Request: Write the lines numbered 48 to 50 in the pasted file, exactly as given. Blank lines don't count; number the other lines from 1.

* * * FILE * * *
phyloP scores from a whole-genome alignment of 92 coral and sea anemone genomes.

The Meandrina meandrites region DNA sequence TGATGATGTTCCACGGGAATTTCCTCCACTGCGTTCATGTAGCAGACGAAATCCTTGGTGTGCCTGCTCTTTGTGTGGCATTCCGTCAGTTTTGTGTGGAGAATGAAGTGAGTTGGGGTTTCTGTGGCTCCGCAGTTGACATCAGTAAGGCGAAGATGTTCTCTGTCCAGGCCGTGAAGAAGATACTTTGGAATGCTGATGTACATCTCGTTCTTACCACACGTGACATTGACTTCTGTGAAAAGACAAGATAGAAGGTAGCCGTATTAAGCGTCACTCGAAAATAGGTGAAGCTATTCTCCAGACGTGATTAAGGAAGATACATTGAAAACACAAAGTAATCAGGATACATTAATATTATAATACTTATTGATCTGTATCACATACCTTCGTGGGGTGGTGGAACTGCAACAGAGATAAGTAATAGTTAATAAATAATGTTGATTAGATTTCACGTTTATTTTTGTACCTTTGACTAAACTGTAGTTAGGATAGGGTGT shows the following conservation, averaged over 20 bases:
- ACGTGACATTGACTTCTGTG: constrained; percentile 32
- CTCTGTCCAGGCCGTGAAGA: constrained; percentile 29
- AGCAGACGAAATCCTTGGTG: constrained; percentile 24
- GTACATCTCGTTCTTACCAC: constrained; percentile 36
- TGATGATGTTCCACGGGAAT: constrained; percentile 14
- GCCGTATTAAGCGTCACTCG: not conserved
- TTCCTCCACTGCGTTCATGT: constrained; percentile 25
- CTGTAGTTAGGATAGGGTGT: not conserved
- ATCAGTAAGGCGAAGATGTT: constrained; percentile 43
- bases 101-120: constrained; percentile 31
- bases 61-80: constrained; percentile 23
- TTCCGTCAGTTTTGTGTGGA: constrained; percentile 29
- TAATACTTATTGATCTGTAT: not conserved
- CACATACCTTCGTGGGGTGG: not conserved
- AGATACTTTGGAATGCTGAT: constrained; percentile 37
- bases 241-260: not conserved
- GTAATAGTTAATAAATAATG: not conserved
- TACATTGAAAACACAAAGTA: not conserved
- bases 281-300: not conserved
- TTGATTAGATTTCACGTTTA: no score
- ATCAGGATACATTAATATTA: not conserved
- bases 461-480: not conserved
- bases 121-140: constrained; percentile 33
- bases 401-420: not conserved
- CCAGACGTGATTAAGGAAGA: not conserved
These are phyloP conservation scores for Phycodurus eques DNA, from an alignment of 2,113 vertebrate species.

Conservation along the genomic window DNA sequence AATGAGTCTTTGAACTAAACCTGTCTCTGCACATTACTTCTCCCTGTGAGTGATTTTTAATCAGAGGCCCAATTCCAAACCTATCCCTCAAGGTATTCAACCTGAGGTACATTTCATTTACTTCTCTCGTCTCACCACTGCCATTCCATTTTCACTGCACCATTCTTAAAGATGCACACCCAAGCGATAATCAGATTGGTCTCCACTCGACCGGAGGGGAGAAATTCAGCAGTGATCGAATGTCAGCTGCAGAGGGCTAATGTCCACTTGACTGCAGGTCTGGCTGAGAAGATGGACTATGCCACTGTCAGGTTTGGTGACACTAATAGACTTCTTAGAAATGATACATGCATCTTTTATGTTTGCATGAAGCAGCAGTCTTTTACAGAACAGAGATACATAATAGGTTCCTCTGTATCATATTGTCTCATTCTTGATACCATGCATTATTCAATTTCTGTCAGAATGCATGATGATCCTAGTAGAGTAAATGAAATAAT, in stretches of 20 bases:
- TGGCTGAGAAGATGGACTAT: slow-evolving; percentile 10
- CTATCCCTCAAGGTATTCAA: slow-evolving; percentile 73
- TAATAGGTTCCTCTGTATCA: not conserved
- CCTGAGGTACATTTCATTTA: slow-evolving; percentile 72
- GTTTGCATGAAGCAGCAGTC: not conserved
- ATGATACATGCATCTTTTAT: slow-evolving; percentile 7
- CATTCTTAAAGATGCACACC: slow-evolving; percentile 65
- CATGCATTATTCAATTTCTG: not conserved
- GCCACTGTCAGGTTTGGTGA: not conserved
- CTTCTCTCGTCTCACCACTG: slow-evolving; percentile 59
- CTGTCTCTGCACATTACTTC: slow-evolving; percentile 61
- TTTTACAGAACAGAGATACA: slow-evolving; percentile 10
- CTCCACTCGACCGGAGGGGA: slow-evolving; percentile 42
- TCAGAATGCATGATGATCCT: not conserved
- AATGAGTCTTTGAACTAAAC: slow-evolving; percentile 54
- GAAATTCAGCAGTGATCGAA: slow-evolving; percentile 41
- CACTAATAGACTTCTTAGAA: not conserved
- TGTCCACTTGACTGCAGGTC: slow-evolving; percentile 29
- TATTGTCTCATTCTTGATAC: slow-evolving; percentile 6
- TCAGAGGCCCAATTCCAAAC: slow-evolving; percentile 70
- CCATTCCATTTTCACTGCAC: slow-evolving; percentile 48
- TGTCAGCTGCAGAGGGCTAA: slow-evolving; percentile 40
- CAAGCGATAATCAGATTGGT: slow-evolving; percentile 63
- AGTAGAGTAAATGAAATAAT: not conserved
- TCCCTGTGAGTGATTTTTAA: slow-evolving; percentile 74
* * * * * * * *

- TATTGTCTCATTCTTGATAC: slow-evolving; percentile 6
- TCAGAGGCCCAATTCCAAAC: slow-evolving; percentile 70
- CCATTCCATTTTCACTGCAC: slow-evolving; percentile 48